The Dual Nature of Horses in Video Games
On the main page of The Mane Quest, I wrote that this website is about horses in video games and video games about horses.
At a glance, those two might seem roughly synonymous, but I consider them two very different topics.
Comparing the Google search results of “horses in games” with those of “horse games” illustrates the basic point rather nicely:
Horses in Games
A lot of games have horses in them. They are the go-to means of transport for many open world games set before the twentieth century or in fantasy worlds.
These horses very rarely have any needs, skills or character of their own and the differences between them are usually limited to coat colors, or perhaps a speed or stamina parameter. Horses in open world games can usually trot or canter forever and gallop for short bursts, much like the games’ human protagonists can briefly sprint, but climb and jog fovever.
Sometimes, horses are plentiful and interchangeable (Assassin’s Creed series, Red Dead Redemption), other times they are individual named companions that may even be part of the story (Shadow of the Colossus, The Legend of Zelda: Ocarina of Time, The Witcher 3).
The horses are never the focus of these games, but a means to traverse the game world.
Horse Games are games that don’t only feature horses as a means of transport, but have core gameplay mechanics that are about taking care of horses.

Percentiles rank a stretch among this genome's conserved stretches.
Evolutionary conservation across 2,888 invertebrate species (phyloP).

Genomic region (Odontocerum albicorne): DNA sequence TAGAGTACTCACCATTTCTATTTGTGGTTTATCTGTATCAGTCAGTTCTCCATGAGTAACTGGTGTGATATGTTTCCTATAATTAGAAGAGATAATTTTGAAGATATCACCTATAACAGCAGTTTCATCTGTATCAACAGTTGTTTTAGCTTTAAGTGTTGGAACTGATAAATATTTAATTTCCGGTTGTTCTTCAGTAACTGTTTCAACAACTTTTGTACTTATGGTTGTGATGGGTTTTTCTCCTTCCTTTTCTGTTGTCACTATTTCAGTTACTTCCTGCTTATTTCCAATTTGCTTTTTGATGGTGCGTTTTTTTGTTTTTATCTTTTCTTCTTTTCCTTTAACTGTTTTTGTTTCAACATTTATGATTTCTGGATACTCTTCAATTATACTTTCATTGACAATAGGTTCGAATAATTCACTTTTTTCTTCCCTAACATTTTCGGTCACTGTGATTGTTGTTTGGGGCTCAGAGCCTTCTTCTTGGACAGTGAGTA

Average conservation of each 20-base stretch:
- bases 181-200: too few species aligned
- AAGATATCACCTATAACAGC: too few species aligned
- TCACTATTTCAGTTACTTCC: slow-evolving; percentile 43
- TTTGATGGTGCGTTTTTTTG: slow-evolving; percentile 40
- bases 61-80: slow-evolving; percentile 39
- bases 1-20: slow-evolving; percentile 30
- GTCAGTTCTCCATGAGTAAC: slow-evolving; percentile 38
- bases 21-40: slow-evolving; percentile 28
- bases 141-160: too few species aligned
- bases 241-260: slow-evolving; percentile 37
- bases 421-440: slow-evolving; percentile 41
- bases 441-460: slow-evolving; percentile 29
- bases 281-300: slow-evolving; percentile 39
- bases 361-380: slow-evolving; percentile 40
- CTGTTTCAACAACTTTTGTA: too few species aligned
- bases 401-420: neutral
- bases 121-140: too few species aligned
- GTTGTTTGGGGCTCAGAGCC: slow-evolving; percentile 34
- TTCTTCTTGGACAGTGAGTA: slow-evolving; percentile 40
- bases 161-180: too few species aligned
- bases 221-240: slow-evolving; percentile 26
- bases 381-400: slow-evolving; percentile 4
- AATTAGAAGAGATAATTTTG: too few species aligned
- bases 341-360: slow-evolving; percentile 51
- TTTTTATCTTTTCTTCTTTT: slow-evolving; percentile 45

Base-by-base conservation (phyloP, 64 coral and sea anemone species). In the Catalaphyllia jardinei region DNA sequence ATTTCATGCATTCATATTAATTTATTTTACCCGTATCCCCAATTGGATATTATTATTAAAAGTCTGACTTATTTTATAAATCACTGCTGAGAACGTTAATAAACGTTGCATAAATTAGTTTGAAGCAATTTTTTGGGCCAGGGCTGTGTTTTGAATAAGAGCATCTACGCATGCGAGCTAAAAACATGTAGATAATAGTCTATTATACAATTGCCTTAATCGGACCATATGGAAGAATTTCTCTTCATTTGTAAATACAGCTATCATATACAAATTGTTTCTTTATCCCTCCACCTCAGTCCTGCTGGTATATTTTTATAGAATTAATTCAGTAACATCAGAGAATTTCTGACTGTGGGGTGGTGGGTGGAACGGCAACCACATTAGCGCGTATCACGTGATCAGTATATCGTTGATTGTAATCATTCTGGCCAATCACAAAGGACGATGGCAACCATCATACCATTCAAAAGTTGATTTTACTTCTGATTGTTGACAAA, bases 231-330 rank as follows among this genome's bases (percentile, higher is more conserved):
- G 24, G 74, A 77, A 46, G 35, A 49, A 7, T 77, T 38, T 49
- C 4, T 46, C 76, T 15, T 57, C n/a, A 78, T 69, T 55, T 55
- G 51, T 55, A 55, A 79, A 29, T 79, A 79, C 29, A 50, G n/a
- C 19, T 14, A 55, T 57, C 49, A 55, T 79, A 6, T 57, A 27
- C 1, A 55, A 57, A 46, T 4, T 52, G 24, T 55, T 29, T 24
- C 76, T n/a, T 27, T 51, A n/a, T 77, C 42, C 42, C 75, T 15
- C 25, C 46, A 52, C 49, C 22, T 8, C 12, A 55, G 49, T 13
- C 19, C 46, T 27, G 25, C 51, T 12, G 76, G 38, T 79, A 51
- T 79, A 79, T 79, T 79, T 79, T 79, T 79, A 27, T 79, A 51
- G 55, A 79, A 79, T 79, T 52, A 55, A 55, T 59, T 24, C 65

Unlike the examples in the section above, horse games are usually aimed at casual gamers and particularly at children/young girls. Unfortunately, finding quality horse games these days is somewhat difficult. Many Web and Mobile games offer the basic features of letting the player take care of a horse, but end up having less mechanical depth than a Tamagotchi.
Horse games can vary in genre, from Point and Click Adventures to Management/Strategy games. All in all, horse games are likely to have been developed with a vastly smaller budget than the abovementioned open world games that feature horses. There is currently no such thing as a “AAA Horse Game”, although Red Dead Redemption 2 promises to feature more in-depth horse mechanics than any I’ve ever heard of.
Interestingly, while the Indie game scene has a habit of reviving so-called dead genres and profiting off people’s nostalgia with well-made homages, there don’t seem to be all that many indie horse games in development - at least not ones that have been announced widely enough for me to hear of them.
This assessment of the current state of horses in video games is something of a starting point for my “Mane Quest”.
Are modern horse games really as cheap and bad as they look at a glance? I intend to play them and find out.
Where are the horse girls who grew up to be game developers?
Will AAA adventure games start to feature horses more prominently and with more realism? Will this be feasible without alienating the players who aren’t actually looking for horse realism, but only see horses in games as a slightly faster way to get somewhere? (I heard those exist)
Find out soon, on themanequest.com.